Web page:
A Brief History of Mongolia and Why You Should Visit the Asian Steppe
Mongolia is a vast country that has intrigued travelers for centuries, and its history is just as fascinating as its culture.
Mongolia is a vast territory occupying a large part of the Asain steppe. It is a land that has fascinated so many of us for a very long time and there are many reasons why one should visit Mongolia. It was from here that the Mongols under Genghis Khan broke into the steppe and conquered much of the world.
Today, Mongolia is a beautiful part of the world to visit and a land full of adventures just waiting to be experienced. The inhabitants of this land have been nomads for thousands of years. A way of life greatly facilitated by the domestication of the horse. It is believed that the horse was domesticated somewhere in this vast Eurasian steppe. After that, the nomadic and pastoral Mongolian way of life could really take off. Today, most people in Mongolia are Buddhists and the culture remains quite traditional.
History and context of Mongolia
While in the West (and in most other parts of the world) people remember Genghis Khan as a bloodthirsty conqueror, it is important to be sensitive about this in Mongolia. For them, Genghis Khan is a national hero and a great figure of the past and he is highly revered. After all, he was the one who put Mongolia on the map – before and after the Mongol Empire, the world took little notice of Mongolia. When the Mongol Empire reached its height, it was the largest contiguous empire in history (the British Empire was the largest, but it was not contiguous).
For much of its history, Mongolia was under the rule or suzerainty of China, including under China’s last dynasty, the Qing dynasty. But when the empire imploded in the early 1900s, Mongolia managed to become independent with the help of Russia.
Mongolia: the facts
- Population: 3.3 million
- Capital and largest city: Ulaanbaatar
- Independence: 1911 (declared Qing dynasty)
- Cut: 1.56 million square kilometers or 600,000 square miles
Today, Mongolia is a large country with a small population, in fact, it is the 18th largest country in the world in terms of area. Today the nomadic past remains very strong in the country and about 30% of the population remains nomadic or semi-nomadic. Despite a rapidly growing population, Mongolia remains the least populated country in the world. So expect to travel for miles without seeing a single soul. Of the approximately 3.3 million people in the country, about half live in the capital Ulaanbaatar.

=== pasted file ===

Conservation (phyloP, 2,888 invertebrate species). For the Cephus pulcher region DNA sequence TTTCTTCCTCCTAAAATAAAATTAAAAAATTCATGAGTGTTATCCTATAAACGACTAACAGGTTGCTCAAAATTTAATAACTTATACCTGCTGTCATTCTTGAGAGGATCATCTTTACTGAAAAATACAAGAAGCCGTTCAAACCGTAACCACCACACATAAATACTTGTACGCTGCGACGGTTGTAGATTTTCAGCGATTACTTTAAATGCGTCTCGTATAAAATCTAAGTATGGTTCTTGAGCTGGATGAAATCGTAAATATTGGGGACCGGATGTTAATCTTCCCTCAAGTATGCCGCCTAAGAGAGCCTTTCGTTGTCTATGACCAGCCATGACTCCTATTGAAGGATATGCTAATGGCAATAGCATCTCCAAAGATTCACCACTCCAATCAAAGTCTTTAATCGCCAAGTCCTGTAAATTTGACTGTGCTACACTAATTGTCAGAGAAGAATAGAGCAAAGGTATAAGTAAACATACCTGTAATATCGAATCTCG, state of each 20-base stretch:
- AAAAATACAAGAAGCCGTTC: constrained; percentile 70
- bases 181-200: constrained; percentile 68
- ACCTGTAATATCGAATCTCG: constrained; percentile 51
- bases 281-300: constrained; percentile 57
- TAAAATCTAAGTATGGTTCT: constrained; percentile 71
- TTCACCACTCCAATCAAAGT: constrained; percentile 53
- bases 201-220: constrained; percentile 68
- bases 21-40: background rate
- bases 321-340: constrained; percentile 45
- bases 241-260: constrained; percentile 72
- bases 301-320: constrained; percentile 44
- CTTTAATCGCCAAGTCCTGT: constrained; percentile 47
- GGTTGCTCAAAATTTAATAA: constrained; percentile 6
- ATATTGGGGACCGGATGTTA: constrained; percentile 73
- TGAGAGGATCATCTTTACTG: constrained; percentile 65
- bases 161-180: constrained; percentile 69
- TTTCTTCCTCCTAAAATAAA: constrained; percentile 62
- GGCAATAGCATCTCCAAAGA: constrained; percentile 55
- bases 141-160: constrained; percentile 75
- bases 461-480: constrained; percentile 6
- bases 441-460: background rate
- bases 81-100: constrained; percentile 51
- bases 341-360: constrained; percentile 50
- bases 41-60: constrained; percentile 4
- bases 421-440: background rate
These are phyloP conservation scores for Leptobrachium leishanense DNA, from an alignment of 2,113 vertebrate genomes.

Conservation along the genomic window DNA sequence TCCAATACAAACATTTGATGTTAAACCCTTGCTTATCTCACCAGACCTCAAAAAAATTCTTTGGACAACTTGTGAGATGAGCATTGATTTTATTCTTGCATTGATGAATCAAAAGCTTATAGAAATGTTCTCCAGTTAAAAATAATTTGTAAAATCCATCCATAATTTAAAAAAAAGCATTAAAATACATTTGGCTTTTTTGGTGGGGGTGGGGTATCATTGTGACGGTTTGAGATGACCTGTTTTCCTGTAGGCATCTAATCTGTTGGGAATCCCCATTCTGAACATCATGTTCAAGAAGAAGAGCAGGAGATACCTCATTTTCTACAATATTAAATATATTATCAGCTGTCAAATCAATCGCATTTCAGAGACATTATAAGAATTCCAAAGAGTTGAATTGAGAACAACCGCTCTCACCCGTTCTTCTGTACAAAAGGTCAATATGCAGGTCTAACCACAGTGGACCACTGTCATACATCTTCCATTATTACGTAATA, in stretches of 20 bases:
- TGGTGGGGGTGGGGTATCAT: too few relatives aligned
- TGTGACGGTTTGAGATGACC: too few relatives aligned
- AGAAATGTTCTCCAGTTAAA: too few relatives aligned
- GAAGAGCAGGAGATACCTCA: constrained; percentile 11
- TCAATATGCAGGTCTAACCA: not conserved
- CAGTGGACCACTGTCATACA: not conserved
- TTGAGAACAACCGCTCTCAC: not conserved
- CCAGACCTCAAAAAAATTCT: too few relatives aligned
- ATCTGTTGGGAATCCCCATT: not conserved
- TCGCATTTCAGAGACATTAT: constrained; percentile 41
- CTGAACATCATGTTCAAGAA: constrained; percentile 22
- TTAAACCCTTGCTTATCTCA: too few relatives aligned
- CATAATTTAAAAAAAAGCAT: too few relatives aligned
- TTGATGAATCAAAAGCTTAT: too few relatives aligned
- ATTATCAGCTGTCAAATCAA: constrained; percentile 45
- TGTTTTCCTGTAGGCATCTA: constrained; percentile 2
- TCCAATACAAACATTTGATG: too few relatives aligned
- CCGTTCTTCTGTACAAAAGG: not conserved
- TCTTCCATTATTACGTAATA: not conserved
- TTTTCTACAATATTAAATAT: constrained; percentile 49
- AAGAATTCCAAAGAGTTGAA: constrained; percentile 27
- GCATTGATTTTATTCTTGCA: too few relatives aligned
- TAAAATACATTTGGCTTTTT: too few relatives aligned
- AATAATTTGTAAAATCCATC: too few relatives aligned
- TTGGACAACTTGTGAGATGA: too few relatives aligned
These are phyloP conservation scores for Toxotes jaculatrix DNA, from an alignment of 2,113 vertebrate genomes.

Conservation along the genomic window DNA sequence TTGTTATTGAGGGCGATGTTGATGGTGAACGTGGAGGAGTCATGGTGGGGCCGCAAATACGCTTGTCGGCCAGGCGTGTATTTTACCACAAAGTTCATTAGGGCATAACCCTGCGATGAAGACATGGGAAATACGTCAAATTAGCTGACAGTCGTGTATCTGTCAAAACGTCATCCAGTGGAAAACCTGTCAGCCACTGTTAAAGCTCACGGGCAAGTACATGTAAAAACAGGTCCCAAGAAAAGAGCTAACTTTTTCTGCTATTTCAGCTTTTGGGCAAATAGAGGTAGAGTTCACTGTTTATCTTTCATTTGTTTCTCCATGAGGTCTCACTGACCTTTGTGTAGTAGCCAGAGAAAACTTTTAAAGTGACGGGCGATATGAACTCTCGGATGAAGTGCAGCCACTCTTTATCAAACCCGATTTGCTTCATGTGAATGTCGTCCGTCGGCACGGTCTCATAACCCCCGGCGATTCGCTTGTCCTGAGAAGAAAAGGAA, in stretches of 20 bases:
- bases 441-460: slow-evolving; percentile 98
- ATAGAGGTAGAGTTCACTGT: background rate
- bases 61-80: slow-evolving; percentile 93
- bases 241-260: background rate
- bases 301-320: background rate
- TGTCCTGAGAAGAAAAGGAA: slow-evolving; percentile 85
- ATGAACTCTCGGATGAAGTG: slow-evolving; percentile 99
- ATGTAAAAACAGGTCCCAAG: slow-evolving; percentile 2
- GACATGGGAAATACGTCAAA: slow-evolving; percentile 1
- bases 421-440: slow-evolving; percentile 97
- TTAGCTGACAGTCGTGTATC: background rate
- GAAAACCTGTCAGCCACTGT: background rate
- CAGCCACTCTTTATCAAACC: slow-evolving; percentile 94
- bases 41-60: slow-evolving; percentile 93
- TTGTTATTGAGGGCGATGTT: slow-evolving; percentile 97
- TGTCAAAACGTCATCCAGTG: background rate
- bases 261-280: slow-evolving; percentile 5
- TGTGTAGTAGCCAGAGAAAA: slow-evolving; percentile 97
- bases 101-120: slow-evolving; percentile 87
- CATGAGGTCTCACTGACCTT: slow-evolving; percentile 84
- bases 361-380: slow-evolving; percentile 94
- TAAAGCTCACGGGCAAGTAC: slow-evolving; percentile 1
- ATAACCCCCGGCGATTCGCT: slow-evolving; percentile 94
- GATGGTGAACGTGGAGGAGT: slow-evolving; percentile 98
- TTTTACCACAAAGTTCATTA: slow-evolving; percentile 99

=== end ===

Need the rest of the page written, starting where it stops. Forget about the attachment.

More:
- Fun fact: Mongolia was aligned with the Soviet Union during the Cold War and even asked to be annexed by the Soviets – but the Soviets refused
When to go and what to do
Mongolia is normally warm or hot in summer and you can go later in spring, summer or early fall (although summer is best). But avoid going there in winter. Winters here can be extremely cold and temperatures can drop to -30°C or -22°F. Mongolia as a whole is high in altitude and cold and of course it is a steppe so there is no has nothing to break the winds that sweep the land. Ulaanbaatar holds the record for the coldest capital in the world with average temperatures of -1.3°C or 29.7°F.
Traveling in Mongolia means exploring the great outdoors and the steppe. Things to do therefore include visiting local people and villages and sleeping in their traditional yurts (the traditional mobile home/tents). Of course you should go horseback riding! There’s nothing more Mongolian than horseback riding.
- Visa requirement: Americans 90 days visa-free; Canadians and Germans 30 days visa-free; For most other western passports Visa required
There are a variety of tours you can choose from. Here is one for example:
- Duration: 15 days
- Or: Around Mongolia
- Cost: From $3,155
- To note: You will be very remote and experience a lot of traditional Mongolian culture
Another very popular experience is to travel overland from St. Petersburg or Moscow via the Trans-Siberian Railway to Mongolia, then through Mongolia and ending in Beijing China. This trip is breathtaking, but the distance to cover is vast, so you are on the move most of the time and unable to see anything deep.
Traditional cuisine is mainly meat-based, so vegetarians may struggle to find meat-free food, especially once outside the capital. Moreover, horse is very central in the traditional Mongolian way of life and horse is a common meat and part of their usual cuisine. It is also very common to eat camel here. The main sources of meat are sheep, goats, cattle, horses, yaks and camels. While you’re here, be sure to try the horse and camel milk – beware though, it tastes strong!
Most travelers coming to Mongolia don’t come here to see monumental buildings or enjoy the vibrant nightlife. A big part of Mongolia’s appeal is the vast steppe, openness and emptiness of the region as well as seeing the culture of the people who live here. Traveling in Mongolia involves lots of horseback riding, camping (in large, comfortable yurts), and exploring a culture vastly different from that of the West.
Next: The 10 best horseback riding tours on the planet
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